By Alyssa Schnugg
Local law enforcement agencies met Tuesday during a press conference to explain why they support the less-broad Alternative 65A initiative that could establish a medical marijuana program in Mississippi.
Last year, the Medical Marijuana 2020 initiative garnered more than 200,000 signatures to have the measure put onto the November Ballot as Initiative No. 65. Then earlier this year, the Legislature added a competing measure, Alternative 65A, which would only be allowed for “terminally ill” patients.
“We are not against medical marijuana,” Oxford Police Chief Jeff McCutchen told Hotty Toddy News on Wednesday. “We are against Initiative 65 because of the wide-spread scope this allows for… allowing dispensaries that can basically go anywhere, and they can have as many in the community as they want. They can go anywhere, near schools and daycares.”
Under Initiative 65, medical marijuana could be recommended for patients with at least one of 22 specified qualifying conditions including cancer, epilepsy or seizures, Parkinson’s disease, post-traumatic stress disorder, Crohn’s disease, HIV and more. Patients could possess up to 2.5 ounces of medical marijuana at one time. Marijuana sales under Initiative 65 would be taxed at the state’s sales tax rate, which is 7% as of 2020.
“That’s 2.5 ounces every two weeks,” McCutchen said. “That’s 10 marijuana joints a day.”
Alternative 65A does not specify qualifying conditions, possession limits or a tax rate. Many details would need to be set by the state legislature. Alternative 65A would restrict the ability to smoke marijuana to terminally ill patients.
“If the voters choose Alternate 65A, it tells the Legislature that the state of Mississippi wants a medical marijuana program, but it gives them time to put things in place, to get dialogue from local communities and governments, to say ‘How do we do this effectively and safely,” McCutchen said.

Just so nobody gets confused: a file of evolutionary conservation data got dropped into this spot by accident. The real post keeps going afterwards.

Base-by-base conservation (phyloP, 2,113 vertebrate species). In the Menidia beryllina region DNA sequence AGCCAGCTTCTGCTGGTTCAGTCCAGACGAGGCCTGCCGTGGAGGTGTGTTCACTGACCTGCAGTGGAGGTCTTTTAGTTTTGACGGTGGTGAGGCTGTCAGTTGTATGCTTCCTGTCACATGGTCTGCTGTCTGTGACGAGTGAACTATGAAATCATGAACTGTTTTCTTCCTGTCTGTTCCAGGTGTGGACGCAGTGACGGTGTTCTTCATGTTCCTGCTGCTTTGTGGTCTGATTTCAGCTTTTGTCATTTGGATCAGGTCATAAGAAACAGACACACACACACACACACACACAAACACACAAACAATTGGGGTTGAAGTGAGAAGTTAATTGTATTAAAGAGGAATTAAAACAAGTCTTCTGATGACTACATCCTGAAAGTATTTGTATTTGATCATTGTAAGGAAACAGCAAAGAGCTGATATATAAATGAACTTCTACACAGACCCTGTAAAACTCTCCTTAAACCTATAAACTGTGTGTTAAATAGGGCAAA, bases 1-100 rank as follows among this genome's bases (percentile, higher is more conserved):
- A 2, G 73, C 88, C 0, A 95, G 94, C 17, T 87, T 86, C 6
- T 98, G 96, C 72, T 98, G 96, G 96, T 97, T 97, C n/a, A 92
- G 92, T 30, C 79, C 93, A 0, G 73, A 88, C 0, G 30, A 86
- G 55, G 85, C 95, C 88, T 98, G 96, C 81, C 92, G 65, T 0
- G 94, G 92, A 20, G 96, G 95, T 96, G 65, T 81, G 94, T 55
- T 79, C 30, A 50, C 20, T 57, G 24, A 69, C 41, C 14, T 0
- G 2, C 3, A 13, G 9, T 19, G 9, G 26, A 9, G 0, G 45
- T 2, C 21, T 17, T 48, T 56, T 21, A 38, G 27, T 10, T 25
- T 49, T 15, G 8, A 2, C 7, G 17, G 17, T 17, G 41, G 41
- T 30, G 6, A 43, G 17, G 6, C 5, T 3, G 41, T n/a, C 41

Under Initiative 65, the Mississippi State Department of Health would oversee the program; however, MSDH passed a resolution in January stating it was against the Medical Marijuana 2020 Initiative 65.
Voters will first be asked to vote whether or not they support either initiative and then to select whether they support 65 or 65A.
McCutchen said he’s concerned that unlimited dispensaries are allowed under Initiative 65, crime will go up.
“If you look at Colorado and Oregon, crime within 1,000 feet of these dispensaries has substantially increased,” he said.
McCutchen said he does believe medical marijuana can help some people with chronic and terminal illnesses.
“What we’re saying is, let’s not do this under Initiative 65 because, yes, it will establish medical marijuana, but it will open the floodgates on so many things that will cause negative impact on our community.”
The press conference Tuesday was organized by Mississippi Horizon and held at the Oxford Conference Center. Other speakers included Oxford psychiatrist Dr. Katherine Pannel and Dr. Ed Hill, former director and faculty member at North Mississippi Medical Center’s Family Medicine Residency Center and Lafayette County Sheriff Joey East.
East said Initiative 65 was about “greed.”
“It’s not about helping those with chronic illness or pain,” East said. “It’s about money. It’s about power and my opinion, it has nothing to do with health and wellness of our state, our communities or our families.”
Supporters of Initiative 65 have spoken out against Alternative 65A claiming it’s too vague and offers no timeline to implement the program, has no list of qualifying medical conditions other than “terminal” and no accountability. Supporters have accused the Legislature of putting 65A on the ballot in hopes of confusing voters.